PIDs for historic literature

Author: Nicole Kearney (BHL)

My passion for persistent identifiers (PIDs) really only began in 2014, when I started working with material that sits outside the PID graph: I manage the Australian branch of the Biodiversity Heritage Library (BHL), the world’s largest online repository of biodiversity heritage literature.

The PID graph consisting of DOIs and ORCIDs has revolutionised modern publishing, enabling researchers and organisations to permanently locate, cite, link, connect, share and track all elements of scholarly research. However, this PID graph falls apart when applied to legacy literature (pretty much everything pre-2000).

The vast majority of historic publications lack DOIs and this means they are excluded from the linked network of modern publications, either appearing in reference lists as unlinked citations or not at all, because they are too hard for authors to locate and/or cite. The upshot of this is that our historic literature is in danger of falling into obscurity.

The same is true for historic authors. One of ORCID’s core principles is that individuals control their ORCID and the information attached to it (see ORCID Trust: Individual Control) and therein lies the problem: ORCIDs must be self-administered. This means they cannot be retrospectively assigned to the dead (or to the living who, for whatever reason, have not registered for one). This makes it impossible to connect and track the academic output of historic authors using ORCIDs.

Since 2014, I’ve been working (with many others) to bring the world’s historic biodiversity literature into the linked network of scholarly research and, wherever possible, to use PIDs to achieve this. I started by retrospectively assigning DOIs to the back issues of the Memoirs of Museum Victoria (the journal of my home institution), all the way back to volume 1 published in 1906: see I then ensured that these new DOIs appeared in the bibliographic data wherever else the Memoirs appeared online, such as on the BHL website.



Woodward, A.S. 1906. On a Carboniferous fish fauna from the Mansfield district, Victoria, Memoirs of Museum Victoria, vol. 1 p. 1-32,


I joined the FREYA Project as an Ambassador in 2018 and that year I was extremely fortunate to win FREYA’s first Ambassador Competition, which enabled me to travel from Australian to Dublin in January 2019 to attend and present at PIDapalooza, the festival of Persistent Identifiers (thank you FREYA!). This gave me the opportunity to speak about an issue I’d stumbled across in my PID work (an issue that still riles me today): commercial publishers assigning DOIs to out-of-copyright journal articles and then placing their definitive versions of these articles behind paywalls (see What are we DOIng about the out-of-copyright literature? and Historic literature, DOIs & PIDapalooza).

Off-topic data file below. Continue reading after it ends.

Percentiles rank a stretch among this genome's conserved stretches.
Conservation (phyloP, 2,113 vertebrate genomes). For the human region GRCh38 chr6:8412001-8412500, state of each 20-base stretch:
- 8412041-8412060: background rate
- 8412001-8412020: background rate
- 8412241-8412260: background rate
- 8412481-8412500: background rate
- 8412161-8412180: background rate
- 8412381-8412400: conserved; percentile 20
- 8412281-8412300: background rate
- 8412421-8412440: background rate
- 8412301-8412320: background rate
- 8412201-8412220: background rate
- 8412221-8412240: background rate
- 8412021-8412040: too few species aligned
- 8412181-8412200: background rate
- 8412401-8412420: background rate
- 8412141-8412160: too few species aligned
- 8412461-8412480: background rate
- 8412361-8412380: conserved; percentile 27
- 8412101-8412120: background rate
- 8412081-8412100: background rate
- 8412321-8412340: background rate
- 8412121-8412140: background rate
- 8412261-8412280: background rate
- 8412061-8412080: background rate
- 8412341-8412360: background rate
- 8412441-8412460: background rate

Nicole Kearney speaking at PIDapalooza in Dublin, Jan 2019.


Since becoming a FREYA Ambassador, I’ve actively promoted the use of persistent identifiers, particularly as a way to increase the discoverability of historic literature. 2019 was a particularly busy year for me; after PIDapalooza in Dublin, I spoke about PIDs in Sydney, New YorkCanberraBulgaria, Leiden and my home city of Melbourne. However, my PID highlight of 2019 was making the historic journal articles on BHL discoverable via Unpaywall (thanks to the incredible work of Unpaywall Developer Richard Orr and BHL Superuser Professor Roderic Page).


How to turn the “unknown knowns” on BHL into “known knowns” (Nicole Kearney speaking about PIDs at Biodiversity Next in Leiden, October 2019). Credit: Grace Costantino.


2020 has been a very different year. For the past six months all BHL Australia staff (and volunteers) have been working from home. With our core work of digitising historic literature on hold, I had to find alternative projects for the team to work on. This was a wonderful opportunity to increase our focus on improving the discoverability of our existing online content via PIDs. Since March, we’ve gathered article-level metadata for over 30,000 historic journal articles and added this data to BHL and Wikidata. We’re now in the process of adding Wikidata IDs to BHL’s author profiles and retrospectively assigning DOIs to content published as early as the 1700s (e.g.


Shaw, G. & Nodder, F.P., 1799. The Duck-Billed Platypus, Platypus anatinus.. The Naturalist’s Miscellany, vol. 10 (CXVIII),


Working with historic content is hard. The data we need to assign DOIs to historic journal articles is invariably messy or missing. But it’s worth it. The historic literature is the foundation upon which our understanding of everything is based; its authors are the foremothers and forefathers of current knowledge. The global BHL community have together made over 58 million pages of the world’s biodiversity literature freely accessible online. We’re now working to make every piece of knowledge within it discoverable and part of the global linked network of scholarly research.

Nicole Kearney